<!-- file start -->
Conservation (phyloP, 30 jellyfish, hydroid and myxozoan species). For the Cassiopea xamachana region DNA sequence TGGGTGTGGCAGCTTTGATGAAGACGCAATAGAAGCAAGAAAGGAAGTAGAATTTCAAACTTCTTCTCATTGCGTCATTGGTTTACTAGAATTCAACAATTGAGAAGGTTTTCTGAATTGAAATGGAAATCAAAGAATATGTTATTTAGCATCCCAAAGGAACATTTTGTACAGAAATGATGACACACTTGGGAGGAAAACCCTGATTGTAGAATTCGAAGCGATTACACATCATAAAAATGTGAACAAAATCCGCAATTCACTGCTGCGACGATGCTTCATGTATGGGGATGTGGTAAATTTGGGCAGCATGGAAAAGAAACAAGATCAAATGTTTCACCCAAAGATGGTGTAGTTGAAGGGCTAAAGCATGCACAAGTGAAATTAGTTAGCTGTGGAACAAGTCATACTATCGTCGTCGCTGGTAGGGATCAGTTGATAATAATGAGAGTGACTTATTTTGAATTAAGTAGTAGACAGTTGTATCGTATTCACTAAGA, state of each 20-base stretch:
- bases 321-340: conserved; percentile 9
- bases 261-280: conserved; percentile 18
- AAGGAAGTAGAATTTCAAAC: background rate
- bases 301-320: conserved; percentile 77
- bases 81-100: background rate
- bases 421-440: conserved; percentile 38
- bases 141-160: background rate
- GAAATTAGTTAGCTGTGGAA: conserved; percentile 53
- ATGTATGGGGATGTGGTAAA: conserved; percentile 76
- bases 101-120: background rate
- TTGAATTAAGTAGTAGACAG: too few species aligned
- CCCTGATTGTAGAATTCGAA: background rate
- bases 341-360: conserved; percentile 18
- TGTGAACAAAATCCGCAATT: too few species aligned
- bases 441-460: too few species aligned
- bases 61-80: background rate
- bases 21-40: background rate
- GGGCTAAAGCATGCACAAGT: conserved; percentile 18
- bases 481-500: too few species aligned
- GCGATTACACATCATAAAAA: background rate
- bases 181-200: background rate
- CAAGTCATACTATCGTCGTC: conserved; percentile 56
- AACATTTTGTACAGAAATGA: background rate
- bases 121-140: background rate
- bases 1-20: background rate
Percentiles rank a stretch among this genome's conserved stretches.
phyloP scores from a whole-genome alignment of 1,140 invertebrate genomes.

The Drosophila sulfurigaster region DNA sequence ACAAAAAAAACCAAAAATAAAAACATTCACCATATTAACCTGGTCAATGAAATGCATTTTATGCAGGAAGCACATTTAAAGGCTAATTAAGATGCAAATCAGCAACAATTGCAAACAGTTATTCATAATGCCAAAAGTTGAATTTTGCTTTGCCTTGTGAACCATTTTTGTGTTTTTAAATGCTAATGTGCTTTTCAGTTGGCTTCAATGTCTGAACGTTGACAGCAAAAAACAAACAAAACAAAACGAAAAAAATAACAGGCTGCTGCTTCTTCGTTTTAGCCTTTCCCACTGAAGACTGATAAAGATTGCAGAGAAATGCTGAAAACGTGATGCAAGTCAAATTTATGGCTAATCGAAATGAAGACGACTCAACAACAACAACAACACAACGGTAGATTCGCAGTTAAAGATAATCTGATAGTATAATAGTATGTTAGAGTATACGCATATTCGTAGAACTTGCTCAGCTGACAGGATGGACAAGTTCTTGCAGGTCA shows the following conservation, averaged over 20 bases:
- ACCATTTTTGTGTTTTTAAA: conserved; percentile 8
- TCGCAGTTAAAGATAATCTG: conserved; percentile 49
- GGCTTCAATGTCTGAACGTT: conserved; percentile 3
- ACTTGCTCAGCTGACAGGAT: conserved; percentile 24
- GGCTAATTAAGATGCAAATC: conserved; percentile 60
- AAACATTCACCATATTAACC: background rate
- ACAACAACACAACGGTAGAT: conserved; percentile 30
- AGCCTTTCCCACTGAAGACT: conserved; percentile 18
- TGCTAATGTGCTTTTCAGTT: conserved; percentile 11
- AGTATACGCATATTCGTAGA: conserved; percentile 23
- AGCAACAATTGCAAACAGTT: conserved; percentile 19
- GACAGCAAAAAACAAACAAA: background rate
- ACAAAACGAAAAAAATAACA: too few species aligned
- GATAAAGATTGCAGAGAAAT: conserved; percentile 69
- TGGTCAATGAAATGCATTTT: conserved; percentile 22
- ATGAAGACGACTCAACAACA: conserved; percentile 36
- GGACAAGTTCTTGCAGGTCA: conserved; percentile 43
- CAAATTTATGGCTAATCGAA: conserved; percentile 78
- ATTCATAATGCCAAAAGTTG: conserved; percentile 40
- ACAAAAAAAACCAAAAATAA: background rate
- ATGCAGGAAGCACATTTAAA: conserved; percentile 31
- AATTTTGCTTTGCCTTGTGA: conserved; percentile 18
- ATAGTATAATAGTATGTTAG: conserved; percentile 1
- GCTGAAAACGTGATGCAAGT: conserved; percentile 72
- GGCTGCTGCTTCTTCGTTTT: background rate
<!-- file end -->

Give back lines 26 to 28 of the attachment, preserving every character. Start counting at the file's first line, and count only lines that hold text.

- bases 1-20: background rate
Percentiles rank a stretch among this genome's conserved stretches.
phyloP scores from a whole-genome alignment of 1,140 invertebrate genomes.